This post is also available in: Español (Spanish)
Today we had our Morning Coffee with Martín Frascaroli, Co-Founder and CEO of Aivo.
Contxto – The days when banking services were standardized and restrictive are in the past. Evolving digital technologies, constant changes in the preferences of the consumers, and increased competition. All of that creates new challenges for banks.
We, consumers, are used to using practical and effective digital plug-ins in every aspect of our lives. We currently communicate with enterprises through a wide range of channels.
Every day, we use all kinds of apps, platforms, and websites on-demand to meditate, exercise, and entertain ourselves. We even keep track of our sleeping schedules on them. That’s why we demand the same flexibility and ease of use when placing our money on a bank or when making a payment.
Consequently, most banks have adopted digitalization as a strategy to face competition in the banking sector and against innovative fintechs. And to preserve customer loyalty.
Nowadays, however, many of the digital solutions are very disappointing as to the way in which banking tasks and experiences are handled. In fact, according to a study by Bain & Company:
“Often bank applications and web pages are not practical, multifunctional or easy to use. Less than half of respondents in the United Kingdom stated that their bank’s website allowed them to do everything they need or found it easy to use. The figure is much lower for bank mobile applications.”
Truth is, when offering a useful experience, it’s not enough to adopt a digitally prioritized approach, but rather to consider many more aspects.
Nowadays, success is all about keeping the center of attention firmly in the consumer and adding value to each interaction. It is necessary to balance the traditional needs of the clients with the added value that new trends and technological innovations can offer to enhance the processes and experiences.
So, what will the bank of the future be like? What are the trends and changes that will determine the way we’ll manage our finances tomorrow?
We’ll be able to conduct voice-activated banking operations
So far, very few banks have applied certain technologies that are already coming on strong in consumer markets, such as voice assistants.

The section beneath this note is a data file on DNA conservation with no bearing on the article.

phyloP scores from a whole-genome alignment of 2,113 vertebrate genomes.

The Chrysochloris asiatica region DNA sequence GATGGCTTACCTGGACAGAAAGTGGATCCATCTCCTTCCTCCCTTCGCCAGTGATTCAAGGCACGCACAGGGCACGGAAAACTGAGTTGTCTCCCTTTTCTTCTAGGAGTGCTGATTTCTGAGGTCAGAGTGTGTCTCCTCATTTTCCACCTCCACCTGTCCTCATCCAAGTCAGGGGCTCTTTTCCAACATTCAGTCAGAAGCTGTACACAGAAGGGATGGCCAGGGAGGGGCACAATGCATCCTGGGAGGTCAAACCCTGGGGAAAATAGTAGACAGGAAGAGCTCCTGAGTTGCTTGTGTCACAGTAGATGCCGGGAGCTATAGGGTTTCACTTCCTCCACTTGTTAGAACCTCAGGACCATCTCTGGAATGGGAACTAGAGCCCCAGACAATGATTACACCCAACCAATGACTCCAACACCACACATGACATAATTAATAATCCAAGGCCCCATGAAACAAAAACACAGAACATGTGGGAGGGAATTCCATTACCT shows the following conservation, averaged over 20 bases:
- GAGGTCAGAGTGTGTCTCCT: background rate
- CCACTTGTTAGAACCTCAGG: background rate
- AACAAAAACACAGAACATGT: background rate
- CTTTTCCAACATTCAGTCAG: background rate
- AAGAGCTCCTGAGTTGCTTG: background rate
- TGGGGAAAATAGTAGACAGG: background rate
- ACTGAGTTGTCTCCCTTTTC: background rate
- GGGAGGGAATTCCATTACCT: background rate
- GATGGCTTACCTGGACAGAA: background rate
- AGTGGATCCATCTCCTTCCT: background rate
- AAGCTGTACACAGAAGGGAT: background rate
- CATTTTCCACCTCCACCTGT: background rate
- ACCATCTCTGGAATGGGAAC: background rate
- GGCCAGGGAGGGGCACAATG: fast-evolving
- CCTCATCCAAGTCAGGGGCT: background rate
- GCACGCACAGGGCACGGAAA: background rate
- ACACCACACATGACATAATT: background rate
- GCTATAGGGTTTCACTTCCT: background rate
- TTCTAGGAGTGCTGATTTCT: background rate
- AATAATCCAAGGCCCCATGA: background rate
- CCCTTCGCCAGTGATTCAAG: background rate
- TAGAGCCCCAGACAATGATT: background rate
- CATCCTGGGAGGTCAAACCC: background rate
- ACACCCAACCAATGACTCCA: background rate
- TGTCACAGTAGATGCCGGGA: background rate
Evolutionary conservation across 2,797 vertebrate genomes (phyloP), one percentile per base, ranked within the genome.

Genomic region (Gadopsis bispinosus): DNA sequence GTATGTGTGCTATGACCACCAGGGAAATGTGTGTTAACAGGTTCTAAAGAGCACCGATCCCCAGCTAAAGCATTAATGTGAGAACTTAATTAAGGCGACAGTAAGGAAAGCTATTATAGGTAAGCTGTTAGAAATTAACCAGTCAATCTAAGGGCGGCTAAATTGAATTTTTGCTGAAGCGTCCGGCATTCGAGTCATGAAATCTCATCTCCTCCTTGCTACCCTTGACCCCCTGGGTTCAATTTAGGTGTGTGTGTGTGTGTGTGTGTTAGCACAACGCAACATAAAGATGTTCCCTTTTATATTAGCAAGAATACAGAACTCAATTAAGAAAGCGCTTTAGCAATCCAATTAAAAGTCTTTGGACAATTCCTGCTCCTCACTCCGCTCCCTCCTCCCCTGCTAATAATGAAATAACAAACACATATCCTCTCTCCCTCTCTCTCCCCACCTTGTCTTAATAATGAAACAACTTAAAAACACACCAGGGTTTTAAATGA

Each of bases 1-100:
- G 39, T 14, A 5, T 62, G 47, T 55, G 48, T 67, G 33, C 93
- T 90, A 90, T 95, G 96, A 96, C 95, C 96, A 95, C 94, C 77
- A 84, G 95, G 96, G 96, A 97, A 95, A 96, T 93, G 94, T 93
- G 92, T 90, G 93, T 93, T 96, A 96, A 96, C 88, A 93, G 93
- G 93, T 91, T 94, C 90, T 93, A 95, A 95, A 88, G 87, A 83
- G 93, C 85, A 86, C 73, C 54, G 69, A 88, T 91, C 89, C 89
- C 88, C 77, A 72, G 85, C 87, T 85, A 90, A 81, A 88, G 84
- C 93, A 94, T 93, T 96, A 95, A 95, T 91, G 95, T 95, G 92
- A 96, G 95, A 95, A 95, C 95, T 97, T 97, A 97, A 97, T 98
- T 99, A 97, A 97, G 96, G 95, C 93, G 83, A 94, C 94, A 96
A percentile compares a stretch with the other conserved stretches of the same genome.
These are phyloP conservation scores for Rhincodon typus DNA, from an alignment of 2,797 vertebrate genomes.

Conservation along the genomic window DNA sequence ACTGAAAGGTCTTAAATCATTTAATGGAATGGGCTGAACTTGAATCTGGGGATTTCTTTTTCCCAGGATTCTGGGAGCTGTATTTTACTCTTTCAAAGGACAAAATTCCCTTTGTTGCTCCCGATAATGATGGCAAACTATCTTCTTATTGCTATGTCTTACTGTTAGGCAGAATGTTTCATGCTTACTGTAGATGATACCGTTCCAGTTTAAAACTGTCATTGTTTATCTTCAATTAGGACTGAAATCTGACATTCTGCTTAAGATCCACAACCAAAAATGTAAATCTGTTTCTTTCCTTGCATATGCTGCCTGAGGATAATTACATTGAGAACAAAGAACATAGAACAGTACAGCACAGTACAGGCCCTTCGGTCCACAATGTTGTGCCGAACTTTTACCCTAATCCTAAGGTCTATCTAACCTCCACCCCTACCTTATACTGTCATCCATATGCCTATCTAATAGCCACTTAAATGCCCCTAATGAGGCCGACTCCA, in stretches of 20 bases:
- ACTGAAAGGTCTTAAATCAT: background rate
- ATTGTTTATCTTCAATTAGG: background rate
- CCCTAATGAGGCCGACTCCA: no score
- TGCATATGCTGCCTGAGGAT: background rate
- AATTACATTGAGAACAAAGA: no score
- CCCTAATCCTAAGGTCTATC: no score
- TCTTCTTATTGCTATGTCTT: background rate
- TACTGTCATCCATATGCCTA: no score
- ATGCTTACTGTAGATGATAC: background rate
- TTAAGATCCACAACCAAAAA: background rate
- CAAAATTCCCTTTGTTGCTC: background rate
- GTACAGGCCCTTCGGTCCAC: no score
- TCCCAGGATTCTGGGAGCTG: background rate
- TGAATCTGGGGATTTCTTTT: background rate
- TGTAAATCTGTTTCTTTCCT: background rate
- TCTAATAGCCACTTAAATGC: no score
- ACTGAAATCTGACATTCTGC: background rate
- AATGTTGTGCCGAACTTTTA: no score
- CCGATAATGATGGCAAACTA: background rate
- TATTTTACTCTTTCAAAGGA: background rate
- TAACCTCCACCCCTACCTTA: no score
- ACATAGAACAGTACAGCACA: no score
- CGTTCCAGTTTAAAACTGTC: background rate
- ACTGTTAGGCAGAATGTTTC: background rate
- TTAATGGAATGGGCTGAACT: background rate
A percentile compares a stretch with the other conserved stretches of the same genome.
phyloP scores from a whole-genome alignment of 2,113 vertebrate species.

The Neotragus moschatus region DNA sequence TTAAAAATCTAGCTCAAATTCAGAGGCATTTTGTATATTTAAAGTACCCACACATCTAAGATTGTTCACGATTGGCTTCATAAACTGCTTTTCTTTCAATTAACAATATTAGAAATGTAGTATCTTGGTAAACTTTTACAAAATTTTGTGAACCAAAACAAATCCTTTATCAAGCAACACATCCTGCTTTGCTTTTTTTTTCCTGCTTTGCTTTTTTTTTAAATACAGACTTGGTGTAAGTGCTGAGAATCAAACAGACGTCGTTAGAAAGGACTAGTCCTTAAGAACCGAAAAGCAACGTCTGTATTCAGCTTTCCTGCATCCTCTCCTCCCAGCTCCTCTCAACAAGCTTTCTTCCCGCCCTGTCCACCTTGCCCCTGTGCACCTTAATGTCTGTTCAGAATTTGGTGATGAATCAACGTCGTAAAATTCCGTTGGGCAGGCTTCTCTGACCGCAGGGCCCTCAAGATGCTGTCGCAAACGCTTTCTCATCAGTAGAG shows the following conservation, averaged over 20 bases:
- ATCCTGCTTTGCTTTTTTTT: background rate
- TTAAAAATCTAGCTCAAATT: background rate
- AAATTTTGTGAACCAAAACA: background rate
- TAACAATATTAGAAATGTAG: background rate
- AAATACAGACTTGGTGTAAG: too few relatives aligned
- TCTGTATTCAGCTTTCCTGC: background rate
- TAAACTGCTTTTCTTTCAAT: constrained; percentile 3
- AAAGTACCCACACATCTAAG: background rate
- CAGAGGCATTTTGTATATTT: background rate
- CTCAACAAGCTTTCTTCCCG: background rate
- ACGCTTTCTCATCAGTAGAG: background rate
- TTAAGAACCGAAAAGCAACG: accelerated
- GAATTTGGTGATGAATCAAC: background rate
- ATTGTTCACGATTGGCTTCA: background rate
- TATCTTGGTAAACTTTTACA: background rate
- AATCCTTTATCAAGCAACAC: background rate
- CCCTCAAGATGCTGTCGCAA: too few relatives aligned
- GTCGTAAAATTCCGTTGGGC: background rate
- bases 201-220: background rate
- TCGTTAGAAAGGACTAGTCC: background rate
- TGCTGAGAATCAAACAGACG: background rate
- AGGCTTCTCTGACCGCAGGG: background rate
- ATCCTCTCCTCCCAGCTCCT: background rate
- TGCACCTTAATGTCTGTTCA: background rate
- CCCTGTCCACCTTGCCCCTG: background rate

These days, many consumers (25 percent in the US, according to Bain & Company) use plug-ins such as Siri, Alexa or Google Assistant on their smartphones, as well as Alexa or Google Home at home (almost a fifth of them).
Many banks have implemented this technology in their innovation projects, but so far only a few, like Santander UK, Capital One and USAA, are really applying it in the market. This strikes as surprising, since almost 25 percent of consumers in Australia, UK and US say they would be willing to use this type of technology for their future banking operations. There’s no doubt that in just a few years, this trend will be a reality.
Chatbots will become an actual financial advisors and the experiences will be more personalized
Developments in machine learning and Artificial Intelligence (AI) have allowed increasingly more banks to create chatbots via IA. Through them, it is possible to cut down costs and help more and more tech-savvy consumers.
This has streamlined bilateral communication, in many cases, it has even replaced some channels, like cellphones, email or text messages. Allowing customers to ask questions or request for services using normal language.
Consequently, in recent years, the number of banks that have adopted automated conversational agents has increased. A survey about the industry revealed that “three out of four financial institutions consider chatbot as a lucrative investment opportunity.”
Nowadays, this technology is mainly being used to provide clients with an agile service and help them when they make a transaction since it takes on a variety of tasks such as answering inquiries about balances, bank accounts details, loan questions and more.